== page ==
UNITED STATES—There has not been a pause in global warming according to newly published findings. A new study in the journal “Science Advances” back an earlier NOAA study that came to similar conclusions.
According to The Washington Post, a 2015 NOAA study contradicted an argument questioning the scientific consensus on climate change.
“The skeptics had for years suggested that following the then-record warm year of 1998 and throughout the beginning of the 21st century, global warming had slowed down or ‘paused,’” the article states. “But the 2015 paper, led by NOAA’s Thomas Karl, employed an update to the agency’s influential temperature dataset, and in particular to its record of the planet’s ocean temperatures, to suggest that really, the recent period was perfectly consistent with the much longer warming trend.”
The article goes on to explain that the study caused controversy in Congress.
“It actually led to a congressional subpoena from Rep. Lamar Smith, chair of the House Committee on Science, who charged that ‘NOAA’s decision to readjust historical temperature records has broad national implications’ and requested more information on why NOAA had made the dataset adjustment, including data and communications from the scientists involved,” the article says.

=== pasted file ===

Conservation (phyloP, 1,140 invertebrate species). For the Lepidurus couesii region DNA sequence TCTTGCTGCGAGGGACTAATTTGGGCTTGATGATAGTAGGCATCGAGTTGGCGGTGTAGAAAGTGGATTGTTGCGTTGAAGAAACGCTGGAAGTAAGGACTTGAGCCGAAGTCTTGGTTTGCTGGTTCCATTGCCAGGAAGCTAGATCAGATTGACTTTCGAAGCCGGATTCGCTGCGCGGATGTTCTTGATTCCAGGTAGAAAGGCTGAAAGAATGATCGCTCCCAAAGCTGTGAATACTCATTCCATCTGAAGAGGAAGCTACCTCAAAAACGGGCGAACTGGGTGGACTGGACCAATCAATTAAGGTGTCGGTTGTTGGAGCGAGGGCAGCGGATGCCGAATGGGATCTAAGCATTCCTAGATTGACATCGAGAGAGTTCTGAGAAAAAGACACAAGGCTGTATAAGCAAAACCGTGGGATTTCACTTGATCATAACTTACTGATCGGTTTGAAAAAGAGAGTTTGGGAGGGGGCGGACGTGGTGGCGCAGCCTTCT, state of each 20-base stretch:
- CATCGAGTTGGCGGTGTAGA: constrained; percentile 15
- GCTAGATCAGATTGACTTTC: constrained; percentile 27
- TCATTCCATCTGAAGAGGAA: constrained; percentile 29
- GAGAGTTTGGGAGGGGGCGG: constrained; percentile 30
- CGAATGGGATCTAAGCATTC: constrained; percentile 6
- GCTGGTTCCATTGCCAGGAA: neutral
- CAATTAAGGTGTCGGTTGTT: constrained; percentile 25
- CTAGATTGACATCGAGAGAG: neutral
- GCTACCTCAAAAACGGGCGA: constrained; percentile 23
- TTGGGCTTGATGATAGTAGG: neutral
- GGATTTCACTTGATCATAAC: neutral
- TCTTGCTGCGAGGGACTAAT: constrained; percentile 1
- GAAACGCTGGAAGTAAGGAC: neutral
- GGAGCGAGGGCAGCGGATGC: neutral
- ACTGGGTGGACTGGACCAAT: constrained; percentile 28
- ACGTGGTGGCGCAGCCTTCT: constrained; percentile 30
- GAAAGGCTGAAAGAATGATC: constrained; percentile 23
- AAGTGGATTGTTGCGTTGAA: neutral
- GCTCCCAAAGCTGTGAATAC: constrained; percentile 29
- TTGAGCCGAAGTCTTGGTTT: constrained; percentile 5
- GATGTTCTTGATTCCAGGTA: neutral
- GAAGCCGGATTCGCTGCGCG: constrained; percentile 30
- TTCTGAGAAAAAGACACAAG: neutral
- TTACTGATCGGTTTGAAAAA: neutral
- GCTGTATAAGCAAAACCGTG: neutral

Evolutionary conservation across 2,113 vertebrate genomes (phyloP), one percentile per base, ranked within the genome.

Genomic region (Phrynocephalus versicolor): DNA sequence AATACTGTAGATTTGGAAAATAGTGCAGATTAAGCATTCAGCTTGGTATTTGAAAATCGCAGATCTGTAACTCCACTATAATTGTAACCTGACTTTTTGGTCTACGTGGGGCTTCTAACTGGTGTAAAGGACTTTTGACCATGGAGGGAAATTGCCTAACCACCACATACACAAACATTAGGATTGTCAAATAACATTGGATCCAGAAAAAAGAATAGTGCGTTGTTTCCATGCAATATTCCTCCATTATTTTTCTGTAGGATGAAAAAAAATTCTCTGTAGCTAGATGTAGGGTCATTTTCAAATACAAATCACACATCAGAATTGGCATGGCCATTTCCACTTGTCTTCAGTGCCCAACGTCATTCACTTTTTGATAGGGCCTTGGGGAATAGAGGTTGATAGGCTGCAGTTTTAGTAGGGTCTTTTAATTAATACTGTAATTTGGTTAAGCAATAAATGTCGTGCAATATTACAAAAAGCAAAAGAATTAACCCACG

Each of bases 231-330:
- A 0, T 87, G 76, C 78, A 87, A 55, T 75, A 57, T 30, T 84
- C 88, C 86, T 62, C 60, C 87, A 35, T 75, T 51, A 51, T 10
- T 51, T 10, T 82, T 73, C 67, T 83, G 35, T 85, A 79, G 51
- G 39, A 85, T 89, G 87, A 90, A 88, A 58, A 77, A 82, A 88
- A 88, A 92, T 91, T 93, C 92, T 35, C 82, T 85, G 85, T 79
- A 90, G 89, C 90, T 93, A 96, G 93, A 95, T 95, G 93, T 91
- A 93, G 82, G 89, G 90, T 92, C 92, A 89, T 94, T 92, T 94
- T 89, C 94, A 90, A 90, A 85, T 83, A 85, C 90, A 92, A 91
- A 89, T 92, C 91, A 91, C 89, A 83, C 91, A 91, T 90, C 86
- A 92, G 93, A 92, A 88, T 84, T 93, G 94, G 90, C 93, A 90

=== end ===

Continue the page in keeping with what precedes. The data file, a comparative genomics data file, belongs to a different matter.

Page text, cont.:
A new study published on January 4 supports the findings of the earlier NOAA study. The study’s lead authors, Kevin Cowtan and Zeke Hausfather, wrote a blog post for Scientific American on their study and the political controversy around the older NOAA findings.
“Our results suggests that the new NOAA record is likely the most accurate of the various sea surface temperature records during the past two decades, and should help resolve some of the criticism that accompanied the original NOAA study,” the Washington Post said.
“However the scientific question of how fast the Earth has been warming over the past two decades can be answered by replication from the scientific community, not by a political investigation. And the best evidence we have says that NOAA got it right,” the post says.
The new study can be found here.